30. What is the calendar like that the Jewish people use?

30. What is the calendar like that the Jewish people use?

The Jewish Calendar

“When is Hanukkah this year?”  “When is Passover this year?”  Jewish holidays do not change from year to year. Holidays are celebrated on the same day of the Jewish calendar every year, but the Jewish year is not the same length as a year on the Gregorian (solar) calendar used by most of the western world, so the date shifts on the Gregorian calendar.

Background and History

The Jewish calendar is primarily lunar, with each month beginning on the new moon, when the first sliver of moon becomes visible after the dark of the moon. In ancient times, the new months used to be determined by observation. When people observed the new moon, they would notify the Sanhedrin. When the Sanhedrin heard testimony from two independent, reliable eyewitnesses that the new moon occurred on a certain date, they would declare the rosh chodesh (first of the month) and send out messengers to tell people when the month began.

The problem with strictly lunar calendars is that there are approximately 12.4 lunar months in every solar year, so a 12-month lunar calendar loses about 11 days every year and a 13-month lunar gains about 19 days every year. The months on such a calendar “drift” relative to the solar year.

Numbering of Jewish Years

The year number on the Jewish calendar represents the number of years since creation, calculated by adding up the ages of people in the Bible back to the time of creation.

Jewish people do not generally use the words “A.D.” and “B.C.” to refer to the years on the Gregorian calendar. “A.D.” means “the year of our Lord.”  Instead, they use the abbreviations C.E. (Common or Christian Era) and B.C.E. (Before the Common Era).

Months of the Jewish Year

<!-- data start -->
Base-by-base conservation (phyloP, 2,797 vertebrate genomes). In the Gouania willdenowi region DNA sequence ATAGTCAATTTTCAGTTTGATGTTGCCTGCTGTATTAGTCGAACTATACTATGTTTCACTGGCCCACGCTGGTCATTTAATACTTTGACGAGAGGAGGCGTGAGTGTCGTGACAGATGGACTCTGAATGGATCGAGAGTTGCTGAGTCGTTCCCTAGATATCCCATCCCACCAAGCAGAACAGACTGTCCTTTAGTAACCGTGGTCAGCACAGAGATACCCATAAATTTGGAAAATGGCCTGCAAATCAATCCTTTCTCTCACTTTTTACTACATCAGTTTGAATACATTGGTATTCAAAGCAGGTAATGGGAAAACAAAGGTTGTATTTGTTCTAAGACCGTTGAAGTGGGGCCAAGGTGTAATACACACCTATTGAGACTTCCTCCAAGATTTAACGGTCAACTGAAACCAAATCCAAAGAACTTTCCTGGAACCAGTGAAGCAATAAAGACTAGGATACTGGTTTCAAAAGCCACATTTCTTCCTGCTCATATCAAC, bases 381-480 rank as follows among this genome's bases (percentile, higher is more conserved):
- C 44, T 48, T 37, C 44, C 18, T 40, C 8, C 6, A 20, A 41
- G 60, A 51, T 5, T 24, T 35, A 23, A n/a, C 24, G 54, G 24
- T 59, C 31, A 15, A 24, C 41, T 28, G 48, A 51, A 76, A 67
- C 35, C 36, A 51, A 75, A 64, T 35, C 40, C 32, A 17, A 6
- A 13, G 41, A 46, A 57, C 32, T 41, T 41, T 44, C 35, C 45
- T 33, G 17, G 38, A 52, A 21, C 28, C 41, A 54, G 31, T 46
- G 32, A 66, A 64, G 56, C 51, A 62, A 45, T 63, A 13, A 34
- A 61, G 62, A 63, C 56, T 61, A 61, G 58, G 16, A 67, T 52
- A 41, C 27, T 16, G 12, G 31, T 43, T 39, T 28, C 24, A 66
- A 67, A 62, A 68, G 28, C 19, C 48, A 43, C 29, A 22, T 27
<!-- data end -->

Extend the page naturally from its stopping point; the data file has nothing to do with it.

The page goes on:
The “first month” of the Jewish calendar is the month of Nissan, in the spring, when Passover occurs. However, the Jewish New Year is in Tishri, the seventh month, and that is when the year number is increased. This concept of different starting points for a year is not as strange as it might seem at first glance. The American “new year” starts in January, but the new “school year” starts in September, and many businesses have “fiscal years” that start at various times of the year. Similarly, the Jewish calendar has different starting points for different purposes.

The names of the months of the Jewish calendar were adopted during the time of Ezra, after the return from the Babylonian exile. The names are actually Babylonian month names, brought back to Israel by the returning exiles. Note that most of the Bible refers to months by number, not by name.




Gregorian Equivalent

Nissan    1 30 days March-April
Iyar          2 29 days  April-May
Sivan      3 30 days May-June
Tammuz  4 29 days June-July
Av            5 30 days July-August
Elul         6 29 days   August-September
Tishri      7 30 days September-October
Cheshvan  8 29 or 30 days October-November
Kislev   9 30 or 29 days November-December
Tevet      10 29 days December-January
Shevat  11 30 days January-February
Adar        12 29 or 30 days  February-March 
Adar  II 13 29 days March-April